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Winterizing lawn and dying azaleas

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If you’ve done a good job fertilizing your lawn during the growing season (spring and summer), there’s no reason to apply more fertilizer now. Many people have bought into the idea of “winterizing” their lawns. But it is not a good practice to apply a high-nitrogen fertilizer late in the season. Excessive nitrogen can cause tender new growth in our warm-season grasses only to result in cold injury during winter.

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Q. Should I “winterize” my lawn?

A. If you’ve done a good job fertilizing your lawn during the growing season (spring and summer), there’s no reason to apply more fertilizer now. Many people have bought into the idea of “winterizing” their lawns. But it is not a good practice to apply a high-nitrogen fertilizer late in the season. Excessive nitrogen can cause tender new growth in our warm-season grasses only to result in cold injury during winter.

If the lawn has not been adequately fertilized during the growing season, it may benefit from additional potassium. But the only sure way to know if the potassium level is inadequate is to have your soil tested, otherwise, you’re guessing.

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If you insist on winterizing (fertilizing beyond summer months), use a fertilizer with low nitrogen (represented by the first number in the fertilizer analysis) but with some potassium (the last number in the analysis). Look for a lawn fertilizer with 5 percent or less nitrogen but with potassium such as 5-2-14, 5-0-22, 0-0-7, etc. Remember, more potassium than nitrogen. The potassium needs to be applied while the grass is actively growing. After the lawn is dormant, much of the fertilizer that could have benefited the lawn is wasted.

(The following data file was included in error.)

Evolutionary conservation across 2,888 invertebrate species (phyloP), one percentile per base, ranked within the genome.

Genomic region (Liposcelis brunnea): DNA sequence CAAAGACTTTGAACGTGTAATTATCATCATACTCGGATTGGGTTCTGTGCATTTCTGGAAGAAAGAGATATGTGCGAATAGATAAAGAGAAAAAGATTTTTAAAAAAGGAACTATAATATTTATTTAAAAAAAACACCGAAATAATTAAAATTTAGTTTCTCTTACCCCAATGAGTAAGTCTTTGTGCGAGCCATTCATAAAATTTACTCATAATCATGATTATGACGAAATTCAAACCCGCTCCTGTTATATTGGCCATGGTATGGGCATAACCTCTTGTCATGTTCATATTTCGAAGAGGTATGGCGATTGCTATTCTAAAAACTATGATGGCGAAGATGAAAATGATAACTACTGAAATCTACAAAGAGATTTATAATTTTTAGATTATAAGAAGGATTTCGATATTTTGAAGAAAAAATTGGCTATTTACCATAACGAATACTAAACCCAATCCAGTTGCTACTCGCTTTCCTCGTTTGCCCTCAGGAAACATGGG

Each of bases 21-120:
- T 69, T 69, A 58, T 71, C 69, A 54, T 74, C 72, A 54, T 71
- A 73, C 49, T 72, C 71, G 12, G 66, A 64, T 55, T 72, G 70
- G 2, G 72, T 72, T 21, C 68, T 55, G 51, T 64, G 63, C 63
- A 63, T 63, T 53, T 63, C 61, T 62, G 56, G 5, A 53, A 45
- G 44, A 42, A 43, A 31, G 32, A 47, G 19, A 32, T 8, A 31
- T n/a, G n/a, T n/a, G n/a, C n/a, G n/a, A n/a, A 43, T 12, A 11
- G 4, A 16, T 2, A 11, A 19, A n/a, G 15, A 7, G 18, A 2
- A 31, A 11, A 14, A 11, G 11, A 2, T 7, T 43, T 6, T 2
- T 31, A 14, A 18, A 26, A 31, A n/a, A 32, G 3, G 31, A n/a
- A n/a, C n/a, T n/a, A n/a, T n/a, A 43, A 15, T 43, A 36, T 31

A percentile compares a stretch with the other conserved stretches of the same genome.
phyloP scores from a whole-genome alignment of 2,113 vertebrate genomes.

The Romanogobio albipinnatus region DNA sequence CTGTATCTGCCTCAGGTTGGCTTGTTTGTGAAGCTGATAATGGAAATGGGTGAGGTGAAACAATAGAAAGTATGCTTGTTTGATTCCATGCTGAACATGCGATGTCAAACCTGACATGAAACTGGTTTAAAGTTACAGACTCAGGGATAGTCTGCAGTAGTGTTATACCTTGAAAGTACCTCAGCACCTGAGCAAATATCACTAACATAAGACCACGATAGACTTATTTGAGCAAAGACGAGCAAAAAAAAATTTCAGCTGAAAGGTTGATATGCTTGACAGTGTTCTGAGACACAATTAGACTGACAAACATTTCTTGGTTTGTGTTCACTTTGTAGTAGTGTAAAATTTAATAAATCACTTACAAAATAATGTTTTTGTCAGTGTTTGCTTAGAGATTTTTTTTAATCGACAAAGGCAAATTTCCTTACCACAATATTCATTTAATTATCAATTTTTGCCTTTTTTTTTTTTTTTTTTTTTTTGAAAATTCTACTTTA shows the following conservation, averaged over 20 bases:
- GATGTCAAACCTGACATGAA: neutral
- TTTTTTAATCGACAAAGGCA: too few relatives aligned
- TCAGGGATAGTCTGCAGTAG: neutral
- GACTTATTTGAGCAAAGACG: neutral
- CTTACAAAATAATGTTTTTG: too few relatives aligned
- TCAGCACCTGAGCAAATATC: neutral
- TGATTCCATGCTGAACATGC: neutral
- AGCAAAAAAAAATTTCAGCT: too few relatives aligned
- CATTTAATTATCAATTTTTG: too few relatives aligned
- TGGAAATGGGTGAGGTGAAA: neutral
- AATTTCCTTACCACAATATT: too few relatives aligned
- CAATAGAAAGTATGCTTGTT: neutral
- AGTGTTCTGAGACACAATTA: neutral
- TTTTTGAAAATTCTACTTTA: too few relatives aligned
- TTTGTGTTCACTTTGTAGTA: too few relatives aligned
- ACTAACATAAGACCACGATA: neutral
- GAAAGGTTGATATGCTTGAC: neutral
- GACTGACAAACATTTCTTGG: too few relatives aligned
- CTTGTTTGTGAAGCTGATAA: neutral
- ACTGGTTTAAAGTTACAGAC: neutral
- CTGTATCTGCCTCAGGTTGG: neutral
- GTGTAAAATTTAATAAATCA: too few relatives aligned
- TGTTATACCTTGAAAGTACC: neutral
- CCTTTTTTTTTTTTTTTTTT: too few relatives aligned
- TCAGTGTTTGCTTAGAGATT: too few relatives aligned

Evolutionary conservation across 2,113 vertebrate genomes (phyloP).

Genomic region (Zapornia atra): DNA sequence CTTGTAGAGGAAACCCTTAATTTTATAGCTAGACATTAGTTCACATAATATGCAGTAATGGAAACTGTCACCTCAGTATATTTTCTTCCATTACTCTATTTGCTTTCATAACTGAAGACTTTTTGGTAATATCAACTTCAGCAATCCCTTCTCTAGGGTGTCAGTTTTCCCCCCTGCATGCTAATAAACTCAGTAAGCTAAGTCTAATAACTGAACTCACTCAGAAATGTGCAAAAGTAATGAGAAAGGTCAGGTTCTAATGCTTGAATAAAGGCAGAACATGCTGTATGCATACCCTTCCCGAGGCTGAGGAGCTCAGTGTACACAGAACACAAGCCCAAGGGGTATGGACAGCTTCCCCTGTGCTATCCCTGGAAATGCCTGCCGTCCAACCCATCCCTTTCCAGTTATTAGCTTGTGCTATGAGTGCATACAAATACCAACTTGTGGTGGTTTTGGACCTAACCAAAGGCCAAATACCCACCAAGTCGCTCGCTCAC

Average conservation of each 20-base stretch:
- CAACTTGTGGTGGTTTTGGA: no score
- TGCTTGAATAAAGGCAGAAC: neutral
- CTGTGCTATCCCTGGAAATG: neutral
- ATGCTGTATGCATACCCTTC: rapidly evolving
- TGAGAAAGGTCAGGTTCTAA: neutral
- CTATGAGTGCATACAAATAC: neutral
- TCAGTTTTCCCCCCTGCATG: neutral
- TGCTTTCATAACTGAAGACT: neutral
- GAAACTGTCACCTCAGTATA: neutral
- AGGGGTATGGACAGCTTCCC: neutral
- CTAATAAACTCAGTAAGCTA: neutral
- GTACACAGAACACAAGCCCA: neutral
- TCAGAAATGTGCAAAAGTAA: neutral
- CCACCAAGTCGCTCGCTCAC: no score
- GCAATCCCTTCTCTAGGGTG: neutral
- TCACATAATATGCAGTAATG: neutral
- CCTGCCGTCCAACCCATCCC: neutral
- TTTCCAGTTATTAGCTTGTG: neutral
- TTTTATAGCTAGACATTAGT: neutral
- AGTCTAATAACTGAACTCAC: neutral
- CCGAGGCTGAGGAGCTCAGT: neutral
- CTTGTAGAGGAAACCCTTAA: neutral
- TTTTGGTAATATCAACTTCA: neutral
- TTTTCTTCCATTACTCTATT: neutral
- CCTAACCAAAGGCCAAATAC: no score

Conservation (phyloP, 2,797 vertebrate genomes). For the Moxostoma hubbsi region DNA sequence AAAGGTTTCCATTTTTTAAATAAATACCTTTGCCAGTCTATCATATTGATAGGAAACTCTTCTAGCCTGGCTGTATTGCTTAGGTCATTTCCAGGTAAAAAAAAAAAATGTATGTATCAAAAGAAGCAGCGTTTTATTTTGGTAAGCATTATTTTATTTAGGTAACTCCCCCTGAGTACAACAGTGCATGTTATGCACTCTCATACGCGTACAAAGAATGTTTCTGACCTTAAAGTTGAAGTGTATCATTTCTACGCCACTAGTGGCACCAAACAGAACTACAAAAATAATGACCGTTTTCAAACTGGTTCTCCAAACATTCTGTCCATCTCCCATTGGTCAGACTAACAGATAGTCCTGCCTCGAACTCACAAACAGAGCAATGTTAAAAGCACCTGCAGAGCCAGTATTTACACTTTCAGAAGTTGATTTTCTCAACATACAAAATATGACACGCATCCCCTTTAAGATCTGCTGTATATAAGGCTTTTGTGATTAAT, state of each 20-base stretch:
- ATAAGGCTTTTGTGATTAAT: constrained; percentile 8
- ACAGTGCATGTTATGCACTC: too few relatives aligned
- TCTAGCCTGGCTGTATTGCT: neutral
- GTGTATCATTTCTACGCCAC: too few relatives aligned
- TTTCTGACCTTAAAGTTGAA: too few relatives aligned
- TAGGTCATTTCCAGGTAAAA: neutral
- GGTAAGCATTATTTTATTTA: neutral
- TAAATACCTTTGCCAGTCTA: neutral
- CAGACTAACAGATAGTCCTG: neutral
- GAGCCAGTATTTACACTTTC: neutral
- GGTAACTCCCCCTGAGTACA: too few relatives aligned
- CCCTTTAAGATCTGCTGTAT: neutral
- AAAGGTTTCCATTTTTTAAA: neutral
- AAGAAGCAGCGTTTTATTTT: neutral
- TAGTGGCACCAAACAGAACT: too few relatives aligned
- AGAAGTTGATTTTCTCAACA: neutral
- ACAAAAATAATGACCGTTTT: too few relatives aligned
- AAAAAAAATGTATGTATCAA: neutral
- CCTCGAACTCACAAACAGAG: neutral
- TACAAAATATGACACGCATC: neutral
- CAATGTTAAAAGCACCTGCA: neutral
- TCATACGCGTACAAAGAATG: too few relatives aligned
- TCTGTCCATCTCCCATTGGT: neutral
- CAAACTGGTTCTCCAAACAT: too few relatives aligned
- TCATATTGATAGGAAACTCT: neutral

With normal spring/summer lawn fertilization, Mid-September is the latest date to fertilize our warm-season grasses such as zoysia and St. Augustine in North Florida. But with centipedegrass, it’s best to not fertilize after August.

Q. My twenty-year-old azaleas have begun to die. I lost one last year and another began to die this summer. What could be causing this?

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A. It is normal for older azaleas, as they approach 15 to 20 years of age to begin to decline and possibly die. The cause is old age. Many times when older azaleas begin to die, root diseases are involved – usually armillaria. Armillaria and a host of other organisms are here for the purpose of taking out the old, declining plants. There are no fungicides that can be used to control armillaria.

By the time above-ground symptoms are seen, it’s too late. The best that you can do is to remove the declining/dying azaleas when they reach the point that they are no longer an asset to the landscape. Remove as much of the root system as possible/practical. Armillaria occurs naturally in our forests for the same purpose – to act as a decomposer and take out the older, declining trees and other woody plants. Practically any tree or shrub is susceptible. But it is mainly the old, dying plants that this fungus is affecting.

Larry Williams is the Extension horticulture agent with the Okaloosa County Cooperative Extension Service, University of Florida. Contact Larry at 689-5850 or email lwilliams@myokaloosa.com.

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